Kovacevic: Iginla, Morrow crave chance at Cup above all |

Kovacevic: Iginla, Morrow crave chance at Cup above all

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The Penguins' Jarome Iginla (12) celebrates with teammates after scoring a goal against the Bruins during the third period Saturday. April 20, 2013, at TD Garden in Boston.

Their hearts tell them they should be homesick. But their hockey sense says something else entirely.

Jarome Iginla was a fixture in Calgary since 1996, captain since 2003, franchise record-holder across the board and civic treasure from his arrival until however long that flaming “C” burns. He was as gritty as he was gifted, as committed to his craft as to the community.

Upon Iginla’s trade to the Penguins last month, the Calgary Herald’s editorial board penned the following on a page usually reserved for war, politics and other serious stuff: “If anyone has truly earned a shot at the Stanley Cup, it’s Jarome Iginla. Good luck in Pittsburgh, Iggy. We’ll cheer for you all the way.”

Iginla reached one Cup final with the Flames, in 2004. He lost to the Lightning.

Brenden Morrow was a fixture in Dallas since 1999, captain since 2007, franchise record-holder in penalty minutes and second in goals. Gritty, gifted, committed, community-minded … all that, too.

Upon Morrow’s trade to the Penguins last month, a Texas-based blogger for SB Nation wrote: “What did the Stars get from Brenden Morrow? Everything.”

Morrow reached one Cup final with the Stars, in 2000. He lost to the Devils.

Don’t overthink this.

And don’t dare call them rentals.

Sure, they’ve been uprooted, they’re far from home and family, and their contracts expire this summer. There is, indeed, a possibility their stays will be short.

But I’ll tell you this after some quality time with both men over the past week: Neither sees this as anything less than a lifetime commitment.

Meaning the chance of a lifetime.

“Brenden and I know that, however we got here, we’re here now for one reason,” Iginla was telling me the other day at Consol Energy Center. “We’re here to win the Cup.”


The only real company Iginla and Morrow keep away from the rink is each other, staying in the same Downtown hotel, frequenting the same Market Square eateries, even daring to navigate our convoluted roads.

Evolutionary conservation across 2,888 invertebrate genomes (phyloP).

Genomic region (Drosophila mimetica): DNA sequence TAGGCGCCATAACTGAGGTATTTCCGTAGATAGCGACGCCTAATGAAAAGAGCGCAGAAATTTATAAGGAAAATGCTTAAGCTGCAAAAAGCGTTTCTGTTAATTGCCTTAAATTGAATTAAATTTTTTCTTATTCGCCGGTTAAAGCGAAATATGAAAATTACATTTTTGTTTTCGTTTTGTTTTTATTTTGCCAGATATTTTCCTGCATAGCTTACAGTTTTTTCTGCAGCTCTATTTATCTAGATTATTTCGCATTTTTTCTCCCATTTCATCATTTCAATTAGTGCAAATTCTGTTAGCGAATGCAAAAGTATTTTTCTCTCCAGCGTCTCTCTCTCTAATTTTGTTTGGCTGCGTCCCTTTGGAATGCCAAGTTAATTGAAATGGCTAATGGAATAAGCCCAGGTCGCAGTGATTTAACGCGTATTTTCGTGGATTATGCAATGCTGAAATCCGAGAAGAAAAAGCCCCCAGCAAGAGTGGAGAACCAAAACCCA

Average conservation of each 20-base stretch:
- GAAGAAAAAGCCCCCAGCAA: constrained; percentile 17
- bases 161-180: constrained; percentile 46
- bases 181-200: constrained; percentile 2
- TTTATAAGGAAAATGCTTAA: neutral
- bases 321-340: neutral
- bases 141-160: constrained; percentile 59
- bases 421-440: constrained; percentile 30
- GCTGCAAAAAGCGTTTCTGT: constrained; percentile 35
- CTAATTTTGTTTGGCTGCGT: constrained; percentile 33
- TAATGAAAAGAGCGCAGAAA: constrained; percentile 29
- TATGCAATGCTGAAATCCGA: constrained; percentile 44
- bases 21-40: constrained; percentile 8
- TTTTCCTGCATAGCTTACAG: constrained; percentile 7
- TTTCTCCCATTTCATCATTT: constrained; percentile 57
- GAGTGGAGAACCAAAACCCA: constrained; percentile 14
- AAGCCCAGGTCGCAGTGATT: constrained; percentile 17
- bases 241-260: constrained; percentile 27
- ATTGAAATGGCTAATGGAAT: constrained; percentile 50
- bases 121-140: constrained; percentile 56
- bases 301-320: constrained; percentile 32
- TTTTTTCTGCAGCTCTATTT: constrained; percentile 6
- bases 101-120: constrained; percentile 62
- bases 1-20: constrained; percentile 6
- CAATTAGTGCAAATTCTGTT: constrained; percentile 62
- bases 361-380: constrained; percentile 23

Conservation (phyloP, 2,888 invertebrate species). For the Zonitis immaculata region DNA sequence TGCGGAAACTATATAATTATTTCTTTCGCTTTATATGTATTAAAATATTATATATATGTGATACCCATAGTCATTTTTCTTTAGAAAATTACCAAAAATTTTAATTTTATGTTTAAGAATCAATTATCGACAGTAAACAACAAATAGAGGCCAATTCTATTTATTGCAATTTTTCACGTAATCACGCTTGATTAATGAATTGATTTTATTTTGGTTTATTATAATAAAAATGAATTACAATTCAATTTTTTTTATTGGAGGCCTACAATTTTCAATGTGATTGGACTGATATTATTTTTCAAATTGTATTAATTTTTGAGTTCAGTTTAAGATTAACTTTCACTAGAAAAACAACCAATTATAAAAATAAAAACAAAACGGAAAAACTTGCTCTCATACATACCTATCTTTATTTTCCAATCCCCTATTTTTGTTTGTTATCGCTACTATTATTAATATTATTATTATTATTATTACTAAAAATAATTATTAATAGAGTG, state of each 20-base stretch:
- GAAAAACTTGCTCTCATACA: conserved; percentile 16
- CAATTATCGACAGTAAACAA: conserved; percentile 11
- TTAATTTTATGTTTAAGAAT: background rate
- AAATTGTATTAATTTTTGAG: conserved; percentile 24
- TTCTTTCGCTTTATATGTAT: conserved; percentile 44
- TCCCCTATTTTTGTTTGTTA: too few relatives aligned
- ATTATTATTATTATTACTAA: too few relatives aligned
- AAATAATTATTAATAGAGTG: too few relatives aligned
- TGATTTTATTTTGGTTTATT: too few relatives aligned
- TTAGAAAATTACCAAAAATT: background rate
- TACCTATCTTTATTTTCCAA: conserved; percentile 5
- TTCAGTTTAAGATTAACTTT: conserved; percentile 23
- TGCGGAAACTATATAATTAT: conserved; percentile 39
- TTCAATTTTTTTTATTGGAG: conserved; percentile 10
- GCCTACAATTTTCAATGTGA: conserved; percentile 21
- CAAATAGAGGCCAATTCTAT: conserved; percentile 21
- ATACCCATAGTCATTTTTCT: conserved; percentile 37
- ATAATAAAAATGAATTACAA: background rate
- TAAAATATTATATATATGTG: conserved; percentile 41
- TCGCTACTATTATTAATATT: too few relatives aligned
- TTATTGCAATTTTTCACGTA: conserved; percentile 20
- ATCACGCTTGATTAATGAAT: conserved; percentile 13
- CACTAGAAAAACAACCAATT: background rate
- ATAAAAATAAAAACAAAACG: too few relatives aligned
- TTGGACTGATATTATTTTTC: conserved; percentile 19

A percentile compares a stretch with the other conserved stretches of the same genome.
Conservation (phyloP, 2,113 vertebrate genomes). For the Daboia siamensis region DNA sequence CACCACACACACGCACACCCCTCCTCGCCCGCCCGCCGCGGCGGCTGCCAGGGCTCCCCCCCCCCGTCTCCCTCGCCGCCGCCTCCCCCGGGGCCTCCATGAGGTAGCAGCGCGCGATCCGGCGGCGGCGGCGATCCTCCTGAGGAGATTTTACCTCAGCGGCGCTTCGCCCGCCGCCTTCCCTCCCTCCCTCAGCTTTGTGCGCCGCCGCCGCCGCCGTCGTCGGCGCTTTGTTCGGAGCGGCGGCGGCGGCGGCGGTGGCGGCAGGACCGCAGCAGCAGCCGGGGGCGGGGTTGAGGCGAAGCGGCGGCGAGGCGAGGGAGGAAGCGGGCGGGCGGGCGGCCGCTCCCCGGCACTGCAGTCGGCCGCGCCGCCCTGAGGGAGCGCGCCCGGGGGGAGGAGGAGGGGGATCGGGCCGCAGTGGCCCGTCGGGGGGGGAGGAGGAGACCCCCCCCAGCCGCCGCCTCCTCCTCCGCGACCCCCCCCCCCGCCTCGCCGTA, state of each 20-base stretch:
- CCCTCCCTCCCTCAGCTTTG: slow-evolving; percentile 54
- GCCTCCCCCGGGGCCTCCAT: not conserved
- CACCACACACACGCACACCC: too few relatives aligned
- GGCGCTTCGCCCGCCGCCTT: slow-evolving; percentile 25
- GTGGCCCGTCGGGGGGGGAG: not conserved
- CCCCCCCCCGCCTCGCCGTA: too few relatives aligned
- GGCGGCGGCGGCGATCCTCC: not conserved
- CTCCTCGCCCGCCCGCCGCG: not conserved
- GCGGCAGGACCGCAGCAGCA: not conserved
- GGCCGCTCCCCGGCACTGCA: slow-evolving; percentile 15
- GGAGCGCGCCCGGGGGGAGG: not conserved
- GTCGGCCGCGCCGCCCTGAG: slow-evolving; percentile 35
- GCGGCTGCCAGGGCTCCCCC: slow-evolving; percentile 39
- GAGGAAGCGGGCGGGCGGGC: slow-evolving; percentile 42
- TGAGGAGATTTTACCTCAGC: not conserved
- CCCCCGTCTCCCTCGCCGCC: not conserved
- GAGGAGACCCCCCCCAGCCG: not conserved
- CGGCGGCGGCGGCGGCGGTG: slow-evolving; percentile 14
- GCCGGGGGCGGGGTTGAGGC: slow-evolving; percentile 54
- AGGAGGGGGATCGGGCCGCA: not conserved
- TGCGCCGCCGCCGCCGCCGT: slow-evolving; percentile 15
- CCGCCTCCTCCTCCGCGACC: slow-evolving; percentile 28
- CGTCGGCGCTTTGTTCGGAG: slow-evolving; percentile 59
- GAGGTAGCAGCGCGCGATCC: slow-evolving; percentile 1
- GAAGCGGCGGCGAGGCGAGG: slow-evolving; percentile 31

“Everybody’s so nice here,” Morrow was saying. “There’s this street called Smithfield, right? And we’re driving down a bus lane without knowing it. Had no idea. And everybody was very nice in letting us know about that.”

He grinned.

“I think they were being nice, anyway.”

Iginla likes us, too. Mario Lemieux made sure of that with a stop at his locker stall the other morning to ask how Pittsburgh’s treating him.

“It’s a nice city,” Iginla said. “Really is.”

But it isn’t home. Can’t be without those who mean the most.

Iginla’s wife, Kara, and their three children — daughter Jade, sons Tij and Joe — were vacationing in Hawaii at the time of his trade. The family is now back in Calgary, where they’ll remain until the school year is complete.

Morrow left behind his wife, Anne-Marie, and their three children — Bryelle, Brody and Mallory — in Dallas. The family is still there because of school.

The only connections now are via Facetime on everyone’s iPhones and, of course, that the kids can tune in on TV. Easier than ever, really.

“They don’t have to stay up way past bedtime to see my games now,” Iginla said of the two-hour Mountain Time difference.

The families, according to both, have been good sports. In a wonderful tale Morrow tells, Bryelle, his eldest at 8, climbed into bed with her mother upon sensing some sadness and offered: “Mom, it’ll be OK. It’s only a couple months, and he has a chance to win the Cup.”

That’s how the fathers see it, too. For now, all else can wait. Family and friends will stay true. Old teammates and coaches will keep in touch. Even ongoing charity endeavors — both were at the forefront of kids’ causes in Calgary and Dallas — can be handled by their agents.

The final horn in hockey waits for no one. Iginla is 35, Morrow 34. This might not be the last shot they’ll get, but it’s hard to imagine it won’t be the best. And be sure they know it.